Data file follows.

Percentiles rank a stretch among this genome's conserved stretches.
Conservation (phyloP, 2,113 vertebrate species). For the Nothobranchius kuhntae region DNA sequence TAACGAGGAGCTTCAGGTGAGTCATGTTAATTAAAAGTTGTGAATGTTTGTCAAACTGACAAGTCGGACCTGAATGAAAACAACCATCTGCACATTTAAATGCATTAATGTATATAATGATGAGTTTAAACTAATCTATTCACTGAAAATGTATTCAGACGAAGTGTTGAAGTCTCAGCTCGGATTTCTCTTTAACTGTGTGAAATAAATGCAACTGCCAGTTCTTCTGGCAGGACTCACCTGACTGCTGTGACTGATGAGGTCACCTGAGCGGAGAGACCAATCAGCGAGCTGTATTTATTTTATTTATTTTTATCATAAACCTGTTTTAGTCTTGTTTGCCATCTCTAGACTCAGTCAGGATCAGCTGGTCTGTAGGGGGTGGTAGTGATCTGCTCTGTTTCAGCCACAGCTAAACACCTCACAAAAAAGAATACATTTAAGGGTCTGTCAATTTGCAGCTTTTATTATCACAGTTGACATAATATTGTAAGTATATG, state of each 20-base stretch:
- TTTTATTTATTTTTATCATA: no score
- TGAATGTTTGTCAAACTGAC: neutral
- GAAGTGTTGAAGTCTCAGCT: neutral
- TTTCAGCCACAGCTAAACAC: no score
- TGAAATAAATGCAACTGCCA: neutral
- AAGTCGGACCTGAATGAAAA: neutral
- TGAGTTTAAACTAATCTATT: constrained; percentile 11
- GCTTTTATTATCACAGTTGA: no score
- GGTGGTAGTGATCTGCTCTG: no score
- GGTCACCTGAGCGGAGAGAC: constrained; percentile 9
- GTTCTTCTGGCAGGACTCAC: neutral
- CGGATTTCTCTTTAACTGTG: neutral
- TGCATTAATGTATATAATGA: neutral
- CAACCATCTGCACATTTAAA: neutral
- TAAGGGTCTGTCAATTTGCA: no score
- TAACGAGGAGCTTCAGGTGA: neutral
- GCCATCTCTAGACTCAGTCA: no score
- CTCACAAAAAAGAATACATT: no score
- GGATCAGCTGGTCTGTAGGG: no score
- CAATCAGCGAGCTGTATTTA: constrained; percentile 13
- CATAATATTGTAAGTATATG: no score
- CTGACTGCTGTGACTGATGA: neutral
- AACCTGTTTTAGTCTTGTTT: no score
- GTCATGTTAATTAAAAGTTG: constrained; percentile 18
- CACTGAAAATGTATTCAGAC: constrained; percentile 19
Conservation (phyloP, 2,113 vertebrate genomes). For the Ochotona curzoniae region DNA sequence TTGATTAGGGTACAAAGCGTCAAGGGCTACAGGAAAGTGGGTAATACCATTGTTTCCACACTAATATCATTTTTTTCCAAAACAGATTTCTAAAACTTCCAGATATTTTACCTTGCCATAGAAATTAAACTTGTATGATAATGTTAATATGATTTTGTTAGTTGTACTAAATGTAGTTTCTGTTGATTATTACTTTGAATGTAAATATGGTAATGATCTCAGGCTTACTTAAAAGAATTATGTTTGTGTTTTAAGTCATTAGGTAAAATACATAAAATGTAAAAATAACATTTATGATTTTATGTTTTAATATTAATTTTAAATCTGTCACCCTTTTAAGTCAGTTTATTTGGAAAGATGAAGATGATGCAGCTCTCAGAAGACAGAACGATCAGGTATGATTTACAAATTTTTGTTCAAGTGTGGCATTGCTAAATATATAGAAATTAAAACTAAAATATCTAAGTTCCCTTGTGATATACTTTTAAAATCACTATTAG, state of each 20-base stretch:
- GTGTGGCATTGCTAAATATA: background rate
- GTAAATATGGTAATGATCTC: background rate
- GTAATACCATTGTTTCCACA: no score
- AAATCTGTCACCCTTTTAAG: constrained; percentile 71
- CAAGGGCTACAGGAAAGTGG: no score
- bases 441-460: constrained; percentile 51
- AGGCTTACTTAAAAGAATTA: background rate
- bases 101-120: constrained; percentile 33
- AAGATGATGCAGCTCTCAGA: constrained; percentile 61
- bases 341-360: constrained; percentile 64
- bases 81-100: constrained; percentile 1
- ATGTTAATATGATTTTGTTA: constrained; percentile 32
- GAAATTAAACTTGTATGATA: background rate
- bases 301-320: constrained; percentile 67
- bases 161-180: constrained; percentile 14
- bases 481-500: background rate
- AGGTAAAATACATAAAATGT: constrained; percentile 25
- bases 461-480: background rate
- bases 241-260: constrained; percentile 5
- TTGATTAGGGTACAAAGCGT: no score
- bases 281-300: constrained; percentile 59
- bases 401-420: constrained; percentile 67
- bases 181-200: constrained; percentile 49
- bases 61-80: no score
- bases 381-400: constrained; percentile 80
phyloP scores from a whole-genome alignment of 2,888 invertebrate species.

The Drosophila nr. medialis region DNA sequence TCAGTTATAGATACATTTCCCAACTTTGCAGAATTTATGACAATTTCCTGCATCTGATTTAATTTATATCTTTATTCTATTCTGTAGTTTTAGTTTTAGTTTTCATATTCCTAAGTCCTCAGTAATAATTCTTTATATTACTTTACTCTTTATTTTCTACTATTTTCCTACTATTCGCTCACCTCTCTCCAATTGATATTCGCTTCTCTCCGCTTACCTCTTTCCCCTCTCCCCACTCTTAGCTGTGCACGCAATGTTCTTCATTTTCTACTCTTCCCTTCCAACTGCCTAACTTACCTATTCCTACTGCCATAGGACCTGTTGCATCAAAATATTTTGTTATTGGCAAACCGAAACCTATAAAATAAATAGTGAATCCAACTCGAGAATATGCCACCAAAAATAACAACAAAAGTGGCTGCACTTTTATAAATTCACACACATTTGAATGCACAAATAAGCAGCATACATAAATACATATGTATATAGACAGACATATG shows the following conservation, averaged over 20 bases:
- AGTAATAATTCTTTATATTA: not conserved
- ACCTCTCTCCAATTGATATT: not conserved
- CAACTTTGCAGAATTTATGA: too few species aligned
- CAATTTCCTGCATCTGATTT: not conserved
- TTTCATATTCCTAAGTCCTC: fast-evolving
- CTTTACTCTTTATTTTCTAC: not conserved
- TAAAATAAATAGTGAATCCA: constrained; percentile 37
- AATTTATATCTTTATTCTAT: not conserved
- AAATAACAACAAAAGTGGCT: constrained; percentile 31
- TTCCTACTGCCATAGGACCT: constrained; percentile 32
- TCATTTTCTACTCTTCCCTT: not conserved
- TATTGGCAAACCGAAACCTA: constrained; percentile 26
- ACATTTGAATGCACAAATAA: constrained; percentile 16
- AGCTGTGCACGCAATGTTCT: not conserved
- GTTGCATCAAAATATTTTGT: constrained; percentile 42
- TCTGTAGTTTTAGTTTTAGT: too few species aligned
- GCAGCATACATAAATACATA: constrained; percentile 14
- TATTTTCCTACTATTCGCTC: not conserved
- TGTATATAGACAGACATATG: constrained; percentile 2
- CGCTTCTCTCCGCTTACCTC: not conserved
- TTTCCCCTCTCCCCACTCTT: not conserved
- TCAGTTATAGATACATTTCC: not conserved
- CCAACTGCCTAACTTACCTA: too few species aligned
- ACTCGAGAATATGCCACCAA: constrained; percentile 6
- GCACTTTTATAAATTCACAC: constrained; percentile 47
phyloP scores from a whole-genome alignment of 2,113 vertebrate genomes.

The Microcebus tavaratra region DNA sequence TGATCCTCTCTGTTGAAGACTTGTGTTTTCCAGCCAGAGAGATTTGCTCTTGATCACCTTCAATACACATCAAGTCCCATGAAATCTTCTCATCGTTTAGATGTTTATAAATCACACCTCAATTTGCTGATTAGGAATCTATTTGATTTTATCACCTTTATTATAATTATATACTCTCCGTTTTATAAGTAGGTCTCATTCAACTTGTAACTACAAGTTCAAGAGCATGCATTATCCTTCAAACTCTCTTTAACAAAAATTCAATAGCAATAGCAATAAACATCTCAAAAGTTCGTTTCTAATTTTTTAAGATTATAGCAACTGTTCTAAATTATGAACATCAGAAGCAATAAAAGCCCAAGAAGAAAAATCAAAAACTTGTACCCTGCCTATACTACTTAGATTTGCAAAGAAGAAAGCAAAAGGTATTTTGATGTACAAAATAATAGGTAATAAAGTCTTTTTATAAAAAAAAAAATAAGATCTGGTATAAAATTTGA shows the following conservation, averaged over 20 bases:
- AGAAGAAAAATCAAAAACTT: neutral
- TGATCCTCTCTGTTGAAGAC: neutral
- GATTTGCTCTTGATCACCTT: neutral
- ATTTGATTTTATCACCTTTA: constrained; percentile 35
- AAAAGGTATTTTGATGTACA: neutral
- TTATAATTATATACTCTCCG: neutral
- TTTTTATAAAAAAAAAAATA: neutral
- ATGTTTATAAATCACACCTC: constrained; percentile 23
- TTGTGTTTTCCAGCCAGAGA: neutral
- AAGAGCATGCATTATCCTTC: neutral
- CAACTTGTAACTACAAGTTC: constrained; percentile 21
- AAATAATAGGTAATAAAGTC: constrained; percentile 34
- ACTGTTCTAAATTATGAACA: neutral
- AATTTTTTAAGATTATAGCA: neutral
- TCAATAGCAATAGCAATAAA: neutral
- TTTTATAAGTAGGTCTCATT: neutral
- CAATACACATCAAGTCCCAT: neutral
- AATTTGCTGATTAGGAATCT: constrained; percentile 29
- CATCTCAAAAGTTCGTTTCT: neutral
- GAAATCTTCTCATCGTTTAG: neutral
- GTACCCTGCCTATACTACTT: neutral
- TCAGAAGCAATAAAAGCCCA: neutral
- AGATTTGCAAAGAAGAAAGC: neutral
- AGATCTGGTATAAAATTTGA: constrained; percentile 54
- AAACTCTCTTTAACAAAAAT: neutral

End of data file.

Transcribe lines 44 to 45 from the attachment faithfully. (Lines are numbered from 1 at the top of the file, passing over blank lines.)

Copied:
- bases 481-500: background rate
- AGGTAAAATACATAAAATGT: constrained; percentile 25